General notes on pleco breeding -from my experience.By Irene Miller( Irene0100)

It is often asked -”which plecs are the easiest to breed?” or “ I want to breed plecs -where do I start?” Most often the replies centre around Common Bristle nose (Ancistrus sp.) (BNs for short) as being easy and good for the learning curve. To be fair thats where I started although I was not convinced that I should not start with something more exotic, and what's this learning curve anyway?

Well I did the standard thing and got a pair of BNs, and I did learn quite a lot, despite research and thinking I knew it all!. After that I was lucky enough to have breeding gold Strip panaques (LDA01) and now I have L270 Chocolate Zebras and marbled BNs. BUT it is not as easy as some might think, and fish have their own rules, likes and dislikes and no two fish are the same.

So lets start with some basics.
How to get BNs to breed.

First have one pair (do not get a colony -this only works for some fish) or at most one male and two females.





If you have more than one male they will probably fight -badly, and if not they will spend more time watching each other than having any interest in the females. Besides once they get going you will have so many young you will be glad you only have one breeding pair. If you start with quite young BNs because you cant get adults, don't worry they only have to be about a year or so old to breed (unlike some other plecs you may have to keep for quite a few years first).

As long as they have a reasonable sized tank (2ft plus) good filtration, good water, some driftwood, a few stones and a suitable cave they will probably breed when they are ready. They dont have to be in a tank on their own as long they have nothing they will fight with or is bigger than them and could take over the cave. The cave can be PVC pipe with an end blocked off, a slate cave or pottery – or home made such as an upturned flower pot with an entrance in it. I have heard of some using coconut shells with an entrance and stuck on a bit of slate. I gave mine several to choose from and he chose a home-made clay one. Having said that lots of people also ask – “why wont my BNs breed?”. Well after the obvious question of - are they male and female (male has Bristles up his nose and the female doesn't! see pics) there are a number of things to try and help.

1. Add water from another tank that has breeding fish in it – for example, each water change take out 2 buckets of old water and one new and one from another tank.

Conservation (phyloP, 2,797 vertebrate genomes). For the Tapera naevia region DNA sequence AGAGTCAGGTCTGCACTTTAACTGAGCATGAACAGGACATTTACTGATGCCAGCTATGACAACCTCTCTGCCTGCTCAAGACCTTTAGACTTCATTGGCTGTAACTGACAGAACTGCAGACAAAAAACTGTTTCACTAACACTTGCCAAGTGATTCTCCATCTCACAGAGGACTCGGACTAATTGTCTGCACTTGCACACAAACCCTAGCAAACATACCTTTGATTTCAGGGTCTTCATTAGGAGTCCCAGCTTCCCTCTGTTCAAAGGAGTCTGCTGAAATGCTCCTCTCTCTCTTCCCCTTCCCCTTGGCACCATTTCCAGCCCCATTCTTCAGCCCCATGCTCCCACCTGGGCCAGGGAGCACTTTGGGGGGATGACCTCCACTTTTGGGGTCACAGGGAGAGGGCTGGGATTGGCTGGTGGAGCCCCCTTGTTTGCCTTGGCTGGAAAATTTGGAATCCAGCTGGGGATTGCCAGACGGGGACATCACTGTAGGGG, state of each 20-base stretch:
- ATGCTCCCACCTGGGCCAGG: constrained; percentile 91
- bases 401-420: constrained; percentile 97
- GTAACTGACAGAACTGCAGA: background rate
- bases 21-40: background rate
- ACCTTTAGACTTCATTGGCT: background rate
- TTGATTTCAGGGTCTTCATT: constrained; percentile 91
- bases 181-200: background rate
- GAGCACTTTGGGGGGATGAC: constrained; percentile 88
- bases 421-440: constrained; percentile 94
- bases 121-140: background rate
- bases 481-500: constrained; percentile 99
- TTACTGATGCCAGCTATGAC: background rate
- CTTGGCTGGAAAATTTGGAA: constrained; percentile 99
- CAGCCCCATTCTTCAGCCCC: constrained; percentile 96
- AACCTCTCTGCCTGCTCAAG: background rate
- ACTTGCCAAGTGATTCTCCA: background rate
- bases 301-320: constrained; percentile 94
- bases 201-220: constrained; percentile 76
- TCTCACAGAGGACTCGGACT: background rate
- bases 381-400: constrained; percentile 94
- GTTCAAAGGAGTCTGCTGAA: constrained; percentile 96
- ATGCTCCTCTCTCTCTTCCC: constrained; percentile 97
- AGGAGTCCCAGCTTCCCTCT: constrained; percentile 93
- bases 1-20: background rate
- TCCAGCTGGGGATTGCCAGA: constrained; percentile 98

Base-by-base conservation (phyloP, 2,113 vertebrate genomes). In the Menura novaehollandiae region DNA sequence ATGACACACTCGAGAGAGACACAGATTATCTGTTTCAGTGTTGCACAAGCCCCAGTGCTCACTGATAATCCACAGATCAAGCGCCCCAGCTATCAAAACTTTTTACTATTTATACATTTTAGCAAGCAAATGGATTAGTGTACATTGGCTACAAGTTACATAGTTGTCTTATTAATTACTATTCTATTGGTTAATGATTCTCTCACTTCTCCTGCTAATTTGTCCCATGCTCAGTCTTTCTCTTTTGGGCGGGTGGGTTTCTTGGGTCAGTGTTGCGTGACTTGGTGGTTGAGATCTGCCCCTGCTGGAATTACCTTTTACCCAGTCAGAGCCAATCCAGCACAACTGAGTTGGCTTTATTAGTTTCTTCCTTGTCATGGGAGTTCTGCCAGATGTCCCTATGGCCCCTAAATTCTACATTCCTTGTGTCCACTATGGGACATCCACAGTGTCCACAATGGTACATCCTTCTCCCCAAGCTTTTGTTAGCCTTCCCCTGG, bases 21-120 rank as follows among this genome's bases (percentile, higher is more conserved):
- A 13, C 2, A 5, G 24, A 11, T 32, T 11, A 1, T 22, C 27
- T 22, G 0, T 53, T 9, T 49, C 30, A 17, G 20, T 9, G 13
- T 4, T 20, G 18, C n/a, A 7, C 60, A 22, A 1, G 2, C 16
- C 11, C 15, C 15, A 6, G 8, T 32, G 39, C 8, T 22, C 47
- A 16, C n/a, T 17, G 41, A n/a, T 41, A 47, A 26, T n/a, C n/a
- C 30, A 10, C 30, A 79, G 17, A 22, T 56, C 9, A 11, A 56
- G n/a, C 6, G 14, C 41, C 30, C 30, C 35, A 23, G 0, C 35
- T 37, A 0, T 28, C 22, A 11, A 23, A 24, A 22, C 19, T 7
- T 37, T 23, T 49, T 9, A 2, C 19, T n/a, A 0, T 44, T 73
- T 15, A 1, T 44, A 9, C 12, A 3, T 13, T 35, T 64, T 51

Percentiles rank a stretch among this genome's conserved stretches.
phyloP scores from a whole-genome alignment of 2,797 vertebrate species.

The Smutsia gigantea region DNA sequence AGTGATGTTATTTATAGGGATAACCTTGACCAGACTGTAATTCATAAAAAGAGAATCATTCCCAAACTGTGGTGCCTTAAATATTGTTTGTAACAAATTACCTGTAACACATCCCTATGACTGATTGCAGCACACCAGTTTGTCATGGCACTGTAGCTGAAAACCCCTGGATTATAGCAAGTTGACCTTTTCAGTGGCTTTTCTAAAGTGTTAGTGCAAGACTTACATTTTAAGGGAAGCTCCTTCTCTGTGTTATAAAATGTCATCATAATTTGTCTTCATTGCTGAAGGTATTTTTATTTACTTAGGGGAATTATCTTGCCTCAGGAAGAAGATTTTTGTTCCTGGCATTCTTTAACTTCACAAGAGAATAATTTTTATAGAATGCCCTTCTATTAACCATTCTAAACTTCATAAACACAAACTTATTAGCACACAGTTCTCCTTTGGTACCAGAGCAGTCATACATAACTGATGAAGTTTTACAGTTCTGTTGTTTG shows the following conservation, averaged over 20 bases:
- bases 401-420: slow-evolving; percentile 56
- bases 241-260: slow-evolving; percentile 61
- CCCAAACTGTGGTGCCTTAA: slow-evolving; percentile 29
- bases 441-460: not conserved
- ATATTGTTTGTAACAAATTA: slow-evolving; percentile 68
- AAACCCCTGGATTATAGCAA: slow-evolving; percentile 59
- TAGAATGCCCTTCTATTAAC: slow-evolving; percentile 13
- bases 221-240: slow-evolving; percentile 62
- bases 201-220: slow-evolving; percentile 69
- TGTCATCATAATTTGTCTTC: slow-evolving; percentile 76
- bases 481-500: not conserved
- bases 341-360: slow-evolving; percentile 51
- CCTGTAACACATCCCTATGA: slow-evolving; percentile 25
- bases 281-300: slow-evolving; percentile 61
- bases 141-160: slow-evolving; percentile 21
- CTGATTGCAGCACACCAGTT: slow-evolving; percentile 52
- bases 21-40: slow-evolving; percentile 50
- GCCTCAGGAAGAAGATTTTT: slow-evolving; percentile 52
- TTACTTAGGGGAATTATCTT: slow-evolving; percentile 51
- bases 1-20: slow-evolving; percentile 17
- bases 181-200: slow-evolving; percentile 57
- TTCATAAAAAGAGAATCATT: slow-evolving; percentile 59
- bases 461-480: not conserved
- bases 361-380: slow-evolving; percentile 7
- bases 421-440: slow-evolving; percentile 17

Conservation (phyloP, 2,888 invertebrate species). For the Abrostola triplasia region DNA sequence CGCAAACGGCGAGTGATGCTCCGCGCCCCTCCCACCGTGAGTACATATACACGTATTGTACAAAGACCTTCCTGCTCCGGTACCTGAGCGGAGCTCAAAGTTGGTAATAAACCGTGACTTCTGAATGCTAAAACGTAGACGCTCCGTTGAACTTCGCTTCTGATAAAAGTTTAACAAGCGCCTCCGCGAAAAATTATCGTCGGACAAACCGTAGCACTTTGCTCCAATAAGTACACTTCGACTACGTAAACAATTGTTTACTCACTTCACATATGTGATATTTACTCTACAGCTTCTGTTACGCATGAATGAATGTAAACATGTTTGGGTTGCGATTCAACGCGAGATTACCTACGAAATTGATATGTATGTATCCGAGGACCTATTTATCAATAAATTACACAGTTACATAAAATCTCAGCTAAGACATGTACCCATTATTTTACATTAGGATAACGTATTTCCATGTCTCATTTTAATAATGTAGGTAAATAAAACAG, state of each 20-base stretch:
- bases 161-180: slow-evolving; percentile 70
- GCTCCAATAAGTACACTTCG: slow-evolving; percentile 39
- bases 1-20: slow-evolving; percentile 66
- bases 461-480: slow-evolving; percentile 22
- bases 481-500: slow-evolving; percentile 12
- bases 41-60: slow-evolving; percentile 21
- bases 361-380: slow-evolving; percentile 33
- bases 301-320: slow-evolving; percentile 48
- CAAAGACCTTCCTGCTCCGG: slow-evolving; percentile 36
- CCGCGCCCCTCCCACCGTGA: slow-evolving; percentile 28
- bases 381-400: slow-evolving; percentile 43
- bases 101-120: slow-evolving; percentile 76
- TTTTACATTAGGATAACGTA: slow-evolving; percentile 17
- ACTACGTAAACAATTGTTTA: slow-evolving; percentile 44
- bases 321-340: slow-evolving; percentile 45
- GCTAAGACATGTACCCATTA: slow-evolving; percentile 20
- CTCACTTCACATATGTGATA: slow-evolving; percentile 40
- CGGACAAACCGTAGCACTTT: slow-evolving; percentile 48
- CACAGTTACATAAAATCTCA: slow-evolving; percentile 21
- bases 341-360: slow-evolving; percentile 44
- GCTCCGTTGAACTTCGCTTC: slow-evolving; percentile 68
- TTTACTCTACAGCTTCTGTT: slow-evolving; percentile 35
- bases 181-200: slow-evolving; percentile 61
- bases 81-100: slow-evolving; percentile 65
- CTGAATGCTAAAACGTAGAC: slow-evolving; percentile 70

If you dont have a tank with anything breeding, add some fish in with the BNs that may breed readily (eg some corydoras -I used trilineatus and panda cories, or small guppies). This helps to put helpful hormones in the water.
A local fish shop who I kept supplied with lots of baby Bns, had his own shop for many years, decided he would try and breed some when I stopped supplying. He was surprised it was not as easy as he had assumed and had been advising his customers for years! But then he did not believe me that you should do a water change (approx 20%) every other day and only did his water changes every few weeks!
He gave up in the end and sold the adults!

2. Very regular water changes, I did every other day, with water the same temp as the tank, just to keep water tip top.

3.Have some plants (java fern is good cos they dont eat that), so nitrates are absorbed and water is well oxygenated.

4.Buy a barometer or watch the weather forcasts. When the air pressure starts dropping and a storm is coming – do a large water change -about 50% - with water that is several degrees cooler than the tank, and if possible use soft water with low TDS, such as RO water or rain water (where rain is NOT off a concrete roof or anything leaching chemicals). Also unplug the tank heater for several hours.

5. Repeat the last step every day for several days. Then let tank rest for a few days.

Once they are breeding, as long as water quality is kept good the big water changes are not needed for further broods.

Here are some of the babies ready to leave the cave, with their dad guarding.


One of the 'lessons' I learnt was about the fry – I did not realise they would swim inside the filter housing and my first breeding tank was a 90 litre juwel which has a fixed internal filter, in black. It was very hard to catch the fry and get them out safe because of the dark and the fry are hard to see as they are also dark.
I soon got a new tank with different filtration that was more fry friendly.

Another lesson is not to shine torches into the breeding caves to see if there are any eggs yet - this can upset them a lot and cause them to kick the eggs out or eat them.
I also learnt that having a lot of wood, plus soft water, tended to make the ph drop suddenly when I did not expect it, so I reduced the an mount of wood and added some buffer to the water. Electronic ph meters are really useful.


I hope this will encourage you because its really exciting when you get your first fry!

young growing up fast!